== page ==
Amazon not only sold $2.5 billion worth of goods, it introduced Prime members to new services. How should rivals compete in 2017?
Just days after the announcement, Media-Saturn CEO Horst Norberg resigns in the wake of a fierce power struggle with founder and minority shareholder Erich Kellerhals.
Media-Saturn Group, a Germany-based electronics chain and e-retailer with 21 billion euros (US $29.14 billion) in fiscal 2013 sales, is restructuring its business to focus more on e-commerce.
As part of the strategy, the company has created Media-Saturn E-Business GmbH, which will bundle and manage all multichannel activities for its three retail brands: Media Markt, Saturn and redcoon. As part of the announcement, the company said it would cut 200 administrative jobs from its workforce of 65,000 to focus on growing and investing in its e-commerce business. The company booked 800 million euros (US $1.11 billion) in web sales in fiscal 2013.
The announcement was made last week by Horst Norberg who was chairman and CEO at the time. Just days later, Norberg resigned. Norberg, who had been with the retailer for 27 years, has been in a power struggle with founder and minority shareholder Erich Kellerhals over the direction of Media-Saturn’s online strategy and expansion plans. Kellerhals’ owns 21% of the business which gives him a powerful position as the company requires 80% shareholder approval to pass new initiatives. Kellerhals has been publically criticizing Norberg’s leadership even putting a job posting for Norberg’s job on his personal web site last month.
“After the events of recent days, I doubt whether I would still enjoy the full backing of all of our shareholders, Norberg said in a statement. “Media-Saturn operates in an increasingly tough market. I am confident that we have the answers, concepts and solutions necessary to overcome these challenges. We have charted a course to becoming a truly multichannel business. I am firmly convinced that we are on the right track with this strategic and organizational reorientation. At the same time, however, the chairman of the management board in particular requires the full support of all shareholders for this new direction. It is for this reason that I have decided to resign from my post and make way for a new manager who can join forces with all our colleagues to lead Media-Saturn to a successful future.”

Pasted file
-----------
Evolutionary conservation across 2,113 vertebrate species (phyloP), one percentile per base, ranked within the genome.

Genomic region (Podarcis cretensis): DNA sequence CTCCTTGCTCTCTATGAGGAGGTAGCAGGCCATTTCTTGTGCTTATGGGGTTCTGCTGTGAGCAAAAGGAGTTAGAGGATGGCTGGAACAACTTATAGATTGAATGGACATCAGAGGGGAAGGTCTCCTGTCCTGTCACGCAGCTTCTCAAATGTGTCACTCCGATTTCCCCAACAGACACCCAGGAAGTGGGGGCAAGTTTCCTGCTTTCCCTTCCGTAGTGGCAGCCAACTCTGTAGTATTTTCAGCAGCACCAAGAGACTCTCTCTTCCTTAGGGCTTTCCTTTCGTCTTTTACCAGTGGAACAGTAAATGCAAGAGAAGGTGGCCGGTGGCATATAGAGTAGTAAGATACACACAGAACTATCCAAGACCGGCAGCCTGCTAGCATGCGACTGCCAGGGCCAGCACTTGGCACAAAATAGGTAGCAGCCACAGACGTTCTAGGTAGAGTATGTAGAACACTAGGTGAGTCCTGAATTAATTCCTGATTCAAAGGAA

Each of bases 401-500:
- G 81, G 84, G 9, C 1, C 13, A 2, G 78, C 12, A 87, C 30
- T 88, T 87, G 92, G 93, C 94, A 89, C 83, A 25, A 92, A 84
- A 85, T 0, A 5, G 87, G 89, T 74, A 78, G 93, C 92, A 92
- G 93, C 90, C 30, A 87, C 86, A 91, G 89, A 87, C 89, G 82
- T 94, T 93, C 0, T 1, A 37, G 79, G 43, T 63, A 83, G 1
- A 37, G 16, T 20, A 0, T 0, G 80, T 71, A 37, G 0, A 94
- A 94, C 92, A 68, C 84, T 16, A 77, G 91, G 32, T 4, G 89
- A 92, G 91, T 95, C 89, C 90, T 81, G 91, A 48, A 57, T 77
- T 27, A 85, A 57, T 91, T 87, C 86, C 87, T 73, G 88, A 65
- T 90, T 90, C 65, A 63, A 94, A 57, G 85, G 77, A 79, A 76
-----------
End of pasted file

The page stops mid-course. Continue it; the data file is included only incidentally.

Norberg thinks that having a physical presence is still important, but as customers find rivals like Amazon more convenient the company has to make sure it can operate effectively in both channels while keeping the business sustainable, a spokeswoman for Media-Saturn said earlier this week before Norberg’s resignation.
Norberg’s contract as CEO would have been up in 2015. Metro Group, Media-Saturn’s parent company, on Tuesday appointed Pieter Haas to replace Norberg. Hass has worked in various positions at Media-Saturn from 2001 to 2013, most recently as the managing director and chief operating officer responsible for strategy, Saturn brand management, multichannel, online trading and I.T. In a statement the company says the repositioning of Media-Saturn is still going ahead, despite Norberg’s departure.
Media-Saturn Group, which sells in 17 countries and operates 950 stores, says it is placing all its multichannel projects under the new Media-Saturn E-Business GmbH division. The unit will align all retail buying processes across the brands, link sales and communication reporting and CRM, produce new store and delivery concepts, and digital marketing content, and direct new product launches. Media-Saturn also suggested it will explore new trends in retailing, such as enabling customers to order via TVs connected to the Internet, the company said.
“If all these measures are to be implemented efficiently, further structural development is required, first and foremost in the areas I.T., multichannel and the supply chain,” Norberg said.
Media-Saturn also announced a new aggressively priced discount store format. Media Markt Depot stores, which only sell basic product ranges, are being tested in Hungary and three stores are planned for Poland. It’s also piloting a smaller and trendier Saturn Connect store format that will sell mainly laptops and digital devices in city centers and shopping centers. There is currently one such store in Poland and two in the Netherlands. Media Saturn says it doesn’t plan to open those stores in Germany as it already has a large enough physical store presence in the country.
"European consumer electronics retailing is currently facing a number of major challenges,” Norberg said. “As the market leader in this sector, we have decided on a fundamental realignment of the company so that we can align ourselves to the new buying behavior of our customers over the next two years from a position of strength, and thus safeguard our future viability. This places us in a good position to tackle the greatest change facing our company since it was founded."